“But despite that steep learning curve, the vision has remained the same. We run an open door policy. We don't charge rent. We operate a common purse, so that everyone pays into a common pot for food and bills (although, inevitably, there are plenty who can't afford to and we all decide, together, if we can carry that burden).

“All the things we longed to do, or rather felt strongly called to do, we're doing. We're just a lot more realistic about how to do it, and how to do it safely.”

Longing for community

In 2007, Tobias’s book ‘Utopian Dreams’ was published, recording the family’s journey to various expressions of community life across Europe.

I wondered what he had learned during that search, about the way that people live now.

People yearn for belonging and only find it when they give up the plural, belongings.

“That people are disillusioned with modern life. That they're bored of their virtual life sat in front of alluring screens. There's an epidemic of depression.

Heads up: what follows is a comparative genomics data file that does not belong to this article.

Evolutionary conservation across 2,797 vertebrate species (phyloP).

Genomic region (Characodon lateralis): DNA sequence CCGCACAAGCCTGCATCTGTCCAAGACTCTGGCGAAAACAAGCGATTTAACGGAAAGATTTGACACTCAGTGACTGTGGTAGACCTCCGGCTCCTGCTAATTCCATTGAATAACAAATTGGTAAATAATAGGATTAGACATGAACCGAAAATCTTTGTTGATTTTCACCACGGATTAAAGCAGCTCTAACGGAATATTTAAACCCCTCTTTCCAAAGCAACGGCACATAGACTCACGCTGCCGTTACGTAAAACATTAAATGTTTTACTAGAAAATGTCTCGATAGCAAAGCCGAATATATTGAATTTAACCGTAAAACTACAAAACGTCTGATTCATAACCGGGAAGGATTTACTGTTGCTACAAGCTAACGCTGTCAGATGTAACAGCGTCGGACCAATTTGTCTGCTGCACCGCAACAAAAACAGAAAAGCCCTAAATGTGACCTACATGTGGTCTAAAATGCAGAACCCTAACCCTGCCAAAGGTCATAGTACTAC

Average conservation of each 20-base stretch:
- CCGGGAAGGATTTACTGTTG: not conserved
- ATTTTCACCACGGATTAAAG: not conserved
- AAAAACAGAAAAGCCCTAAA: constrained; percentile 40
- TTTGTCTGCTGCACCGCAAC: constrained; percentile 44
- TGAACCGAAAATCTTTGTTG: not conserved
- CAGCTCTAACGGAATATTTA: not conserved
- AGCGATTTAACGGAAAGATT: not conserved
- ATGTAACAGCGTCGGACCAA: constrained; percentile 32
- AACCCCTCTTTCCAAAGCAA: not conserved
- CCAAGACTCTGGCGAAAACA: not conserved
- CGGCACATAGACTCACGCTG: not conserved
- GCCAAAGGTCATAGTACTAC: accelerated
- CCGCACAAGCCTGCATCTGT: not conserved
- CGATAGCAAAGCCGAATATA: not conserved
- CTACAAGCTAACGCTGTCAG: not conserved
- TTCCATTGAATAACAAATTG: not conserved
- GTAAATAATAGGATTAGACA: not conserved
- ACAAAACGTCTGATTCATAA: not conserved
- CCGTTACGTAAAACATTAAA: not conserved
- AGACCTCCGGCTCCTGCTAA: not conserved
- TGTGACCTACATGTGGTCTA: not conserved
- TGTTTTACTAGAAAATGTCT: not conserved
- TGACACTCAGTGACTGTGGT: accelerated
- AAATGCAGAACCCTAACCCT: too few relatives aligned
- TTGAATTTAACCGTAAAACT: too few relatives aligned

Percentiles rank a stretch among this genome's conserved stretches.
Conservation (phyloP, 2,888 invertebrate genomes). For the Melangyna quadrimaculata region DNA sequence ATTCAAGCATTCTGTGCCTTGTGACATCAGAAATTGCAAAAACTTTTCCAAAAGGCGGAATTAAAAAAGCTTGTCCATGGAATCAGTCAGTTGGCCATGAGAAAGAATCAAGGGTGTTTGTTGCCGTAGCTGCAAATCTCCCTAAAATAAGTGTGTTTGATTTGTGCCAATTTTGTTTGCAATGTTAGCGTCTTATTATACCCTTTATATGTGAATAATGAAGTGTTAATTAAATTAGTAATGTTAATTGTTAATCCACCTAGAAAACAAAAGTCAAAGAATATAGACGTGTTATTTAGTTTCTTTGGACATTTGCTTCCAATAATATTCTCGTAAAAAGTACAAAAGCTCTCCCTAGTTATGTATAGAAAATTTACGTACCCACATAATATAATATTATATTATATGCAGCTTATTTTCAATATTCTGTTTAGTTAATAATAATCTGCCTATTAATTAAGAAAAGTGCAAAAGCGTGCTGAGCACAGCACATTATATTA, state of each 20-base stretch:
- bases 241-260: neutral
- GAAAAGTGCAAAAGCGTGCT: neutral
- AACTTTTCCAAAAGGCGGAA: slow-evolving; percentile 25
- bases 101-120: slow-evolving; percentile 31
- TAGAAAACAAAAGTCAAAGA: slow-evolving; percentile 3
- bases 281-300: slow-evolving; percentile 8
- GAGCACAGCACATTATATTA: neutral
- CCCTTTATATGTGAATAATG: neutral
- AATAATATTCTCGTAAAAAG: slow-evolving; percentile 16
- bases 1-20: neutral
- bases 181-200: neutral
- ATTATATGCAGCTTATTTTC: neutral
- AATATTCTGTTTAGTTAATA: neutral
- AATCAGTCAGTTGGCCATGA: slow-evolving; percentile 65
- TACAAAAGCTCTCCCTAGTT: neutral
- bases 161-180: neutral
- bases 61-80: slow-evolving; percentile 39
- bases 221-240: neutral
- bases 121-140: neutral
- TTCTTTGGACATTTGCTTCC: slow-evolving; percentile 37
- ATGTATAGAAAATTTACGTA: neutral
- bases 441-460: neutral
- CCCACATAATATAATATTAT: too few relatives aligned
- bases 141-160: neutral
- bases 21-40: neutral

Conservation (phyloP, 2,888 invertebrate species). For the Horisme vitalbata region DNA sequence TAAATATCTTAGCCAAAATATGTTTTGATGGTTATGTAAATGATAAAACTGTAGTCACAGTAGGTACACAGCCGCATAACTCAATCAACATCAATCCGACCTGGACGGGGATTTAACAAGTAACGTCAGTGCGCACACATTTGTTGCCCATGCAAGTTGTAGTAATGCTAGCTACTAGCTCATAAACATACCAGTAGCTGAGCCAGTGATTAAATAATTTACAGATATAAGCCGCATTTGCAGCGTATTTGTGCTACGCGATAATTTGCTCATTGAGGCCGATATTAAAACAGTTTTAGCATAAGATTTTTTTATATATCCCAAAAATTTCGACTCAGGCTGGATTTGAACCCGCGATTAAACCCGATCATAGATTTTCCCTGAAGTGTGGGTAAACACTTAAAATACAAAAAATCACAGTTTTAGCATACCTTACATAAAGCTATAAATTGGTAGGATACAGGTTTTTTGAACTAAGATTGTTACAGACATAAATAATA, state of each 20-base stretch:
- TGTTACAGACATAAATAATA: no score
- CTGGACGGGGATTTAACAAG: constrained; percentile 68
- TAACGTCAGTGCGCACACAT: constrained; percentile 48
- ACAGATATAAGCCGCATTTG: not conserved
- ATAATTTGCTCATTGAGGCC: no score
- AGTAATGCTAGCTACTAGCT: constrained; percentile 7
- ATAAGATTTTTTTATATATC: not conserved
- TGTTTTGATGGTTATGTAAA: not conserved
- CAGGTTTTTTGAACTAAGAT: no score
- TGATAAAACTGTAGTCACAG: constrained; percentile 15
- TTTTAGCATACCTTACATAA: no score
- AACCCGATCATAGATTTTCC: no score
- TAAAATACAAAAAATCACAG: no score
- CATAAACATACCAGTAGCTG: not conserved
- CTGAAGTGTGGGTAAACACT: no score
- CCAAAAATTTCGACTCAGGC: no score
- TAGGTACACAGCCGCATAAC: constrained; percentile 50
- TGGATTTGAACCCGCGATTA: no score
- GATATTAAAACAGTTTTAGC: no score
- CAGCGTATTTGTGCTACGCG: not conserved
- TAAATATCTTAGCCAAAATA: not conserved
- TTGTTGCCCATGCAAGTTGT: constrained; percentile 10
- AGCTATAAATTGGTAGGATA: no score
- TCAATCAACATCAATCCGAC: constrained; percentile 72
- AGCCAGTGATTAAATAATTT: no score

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“People might not know it, but many long for manual labour, for contact with nature and, I believe, the rediscovery of the sacred. People yearn for belonging and only find it when they give up the plural, belongings.

“And many long for community, to share their lives with other people.

“The nuclear family is promoted as the solution to society's ills, and yet I came to think that it causes so much pain: not just epic loneliness for those without a "perfect" little family, but exhaustion for those who feel that they are responsible for everything inside their four walls: all the money, shopping, cleaning, cooking, childcare and so on and so on.

“The nuclear family is an invention of the western world in the 20th century.

“I know the nuclear family is often a wonderful, warm, happy place. But it's also often abnormal and, occasionally, even hugely damaging. It promotes epic consumption, protectionism of the worst sort, paranoia.”



This article was written and published by Simon Cross for